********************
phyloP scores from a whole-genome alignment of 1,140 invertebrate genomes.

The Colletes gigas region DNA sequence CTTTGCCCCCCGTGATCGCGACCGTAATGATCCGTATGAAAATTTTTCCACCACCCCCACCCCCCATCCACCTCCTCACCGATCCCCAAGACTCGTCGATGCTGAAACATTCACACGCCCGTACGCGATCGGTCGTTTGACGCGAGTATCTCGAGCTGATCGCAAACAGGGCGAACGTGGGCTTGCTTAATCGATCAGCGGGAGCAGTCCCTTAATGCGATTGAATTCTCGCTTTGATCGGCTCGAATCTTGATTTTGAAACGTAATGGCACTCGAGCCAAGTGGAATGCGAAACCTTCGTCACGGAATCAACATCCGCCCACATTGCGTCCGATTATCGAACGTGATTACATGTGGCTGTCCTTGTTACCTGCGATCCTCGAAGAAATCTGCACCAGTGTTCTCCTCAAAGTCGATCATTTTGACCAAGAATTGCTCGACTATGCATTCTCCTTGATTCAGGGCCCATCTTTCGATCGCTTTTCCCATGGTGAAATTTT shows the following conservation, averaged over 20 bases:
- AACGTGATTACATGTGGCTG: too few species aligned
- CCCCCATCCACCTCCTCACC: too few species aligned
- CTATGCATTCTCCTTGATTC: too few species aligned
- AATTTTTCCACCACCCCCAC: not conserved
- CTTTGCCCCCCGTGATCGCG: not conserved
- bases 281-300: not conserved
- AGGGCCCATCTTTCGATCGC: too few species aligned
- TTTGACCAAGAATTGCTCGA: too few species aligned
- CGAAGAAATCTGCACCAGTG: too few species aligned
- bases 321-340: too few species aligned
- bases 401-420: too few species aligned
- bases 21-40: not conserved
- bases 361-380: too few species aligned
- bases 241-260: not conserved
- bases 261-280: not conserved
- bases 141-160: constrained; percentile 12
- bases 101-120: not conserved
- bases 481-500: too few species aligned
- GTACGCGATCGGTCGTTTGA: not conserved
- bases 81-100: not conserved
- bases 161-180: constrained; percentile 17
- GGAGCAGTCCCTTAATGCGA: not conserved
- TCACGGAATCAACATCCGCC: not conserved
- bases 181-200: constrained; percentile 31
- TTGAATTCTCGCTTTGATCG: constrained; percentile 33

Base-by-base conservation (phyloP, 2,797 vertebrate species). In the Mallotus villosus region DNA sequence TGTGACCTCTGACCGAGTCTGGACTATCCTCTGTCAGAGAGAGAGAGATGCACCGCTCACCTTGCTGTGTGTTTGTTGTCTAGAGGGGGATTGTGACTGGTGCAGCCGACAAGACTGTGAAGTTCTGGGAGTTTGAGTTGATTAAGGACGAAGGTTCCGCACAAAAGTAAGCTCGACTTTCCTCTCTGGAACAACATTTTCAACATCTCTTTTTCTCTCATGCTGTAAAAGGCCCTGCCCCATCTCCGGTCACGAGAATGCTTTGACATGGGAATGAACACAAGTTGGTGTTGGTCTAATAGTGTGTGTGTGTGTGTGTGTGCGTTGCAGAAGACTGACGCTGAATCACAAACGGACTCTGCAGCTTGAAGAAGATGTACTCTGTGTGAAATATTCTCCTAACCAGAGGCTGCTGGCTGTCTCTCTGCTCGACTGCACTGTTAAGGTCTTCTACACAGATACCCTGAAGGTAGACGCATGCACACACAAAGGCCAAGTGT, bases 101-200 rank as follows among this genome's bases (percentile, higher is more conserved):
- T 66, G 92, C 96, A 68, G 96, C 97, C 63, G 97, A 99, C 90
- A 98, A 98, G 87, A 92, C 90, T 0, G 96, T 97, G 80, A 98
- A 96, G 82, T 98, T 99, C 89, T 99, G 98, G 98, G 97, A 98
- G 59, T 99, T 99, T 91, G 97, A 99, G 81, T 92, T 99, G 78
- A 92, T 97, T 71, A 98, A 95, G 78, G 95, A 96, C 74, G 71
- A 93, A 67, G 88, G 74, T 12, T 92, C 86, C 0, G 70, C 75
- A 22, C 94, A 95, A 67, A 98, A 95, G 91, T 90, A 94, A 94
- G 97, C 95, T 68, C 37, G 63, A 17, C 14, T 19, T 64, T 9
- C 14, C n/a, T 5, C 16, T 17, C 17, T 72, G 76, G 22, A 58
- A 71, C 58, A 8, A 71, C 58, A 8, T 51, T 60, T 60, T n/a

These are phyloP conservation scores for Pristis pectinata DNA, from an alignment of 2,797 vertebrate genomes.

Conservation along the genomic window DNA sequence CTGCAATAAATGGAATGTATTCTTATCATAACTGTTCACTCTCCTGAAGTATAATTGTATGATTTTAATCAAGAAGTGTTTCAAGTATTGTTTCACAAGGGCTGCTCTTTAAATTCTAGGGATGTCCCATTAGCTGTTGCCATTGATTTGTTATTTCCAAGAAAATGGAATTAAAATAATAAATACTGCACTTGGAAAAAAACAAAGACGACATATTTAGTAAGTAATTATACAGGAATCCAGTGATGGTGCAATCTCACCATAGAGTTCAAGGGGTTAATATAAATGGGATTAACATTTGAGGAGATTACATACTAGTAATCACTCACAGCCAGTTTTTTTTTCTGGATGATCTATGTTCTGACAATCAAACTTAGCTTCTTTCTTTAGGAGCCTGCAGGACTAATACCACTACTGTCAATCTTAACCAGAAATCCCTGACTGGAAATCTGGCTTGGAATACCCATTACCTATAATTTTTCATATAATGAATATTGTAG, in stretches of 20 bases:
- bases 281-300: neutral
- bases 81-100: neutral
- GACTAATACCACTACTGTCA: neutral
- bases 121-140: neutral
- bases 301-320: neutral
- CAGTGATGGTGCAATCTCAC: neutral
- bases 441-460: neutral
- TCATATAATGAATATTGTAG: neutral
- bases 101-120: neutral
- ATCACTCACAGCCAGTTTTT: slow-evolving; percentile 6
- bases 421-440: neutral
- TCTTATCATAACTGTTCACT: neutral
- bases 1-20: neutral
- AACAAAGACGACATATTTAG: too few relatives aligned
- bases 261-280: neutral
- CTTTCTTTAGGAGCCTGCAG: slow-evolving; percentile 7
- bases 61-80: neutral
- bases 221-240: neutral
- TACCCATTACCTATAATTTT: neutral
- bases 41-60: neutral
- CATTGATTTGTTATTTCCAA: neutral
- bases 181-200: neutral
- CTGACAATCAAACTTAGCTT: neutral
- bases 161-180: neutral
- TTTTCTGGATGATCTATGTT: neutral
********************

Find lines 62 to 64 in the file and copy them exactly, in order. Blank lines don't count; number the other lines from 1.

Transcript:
- bases 181-200: neutral
- CTGACAATCAAACTTAGCTT: neutral
- bases 161-180: neutral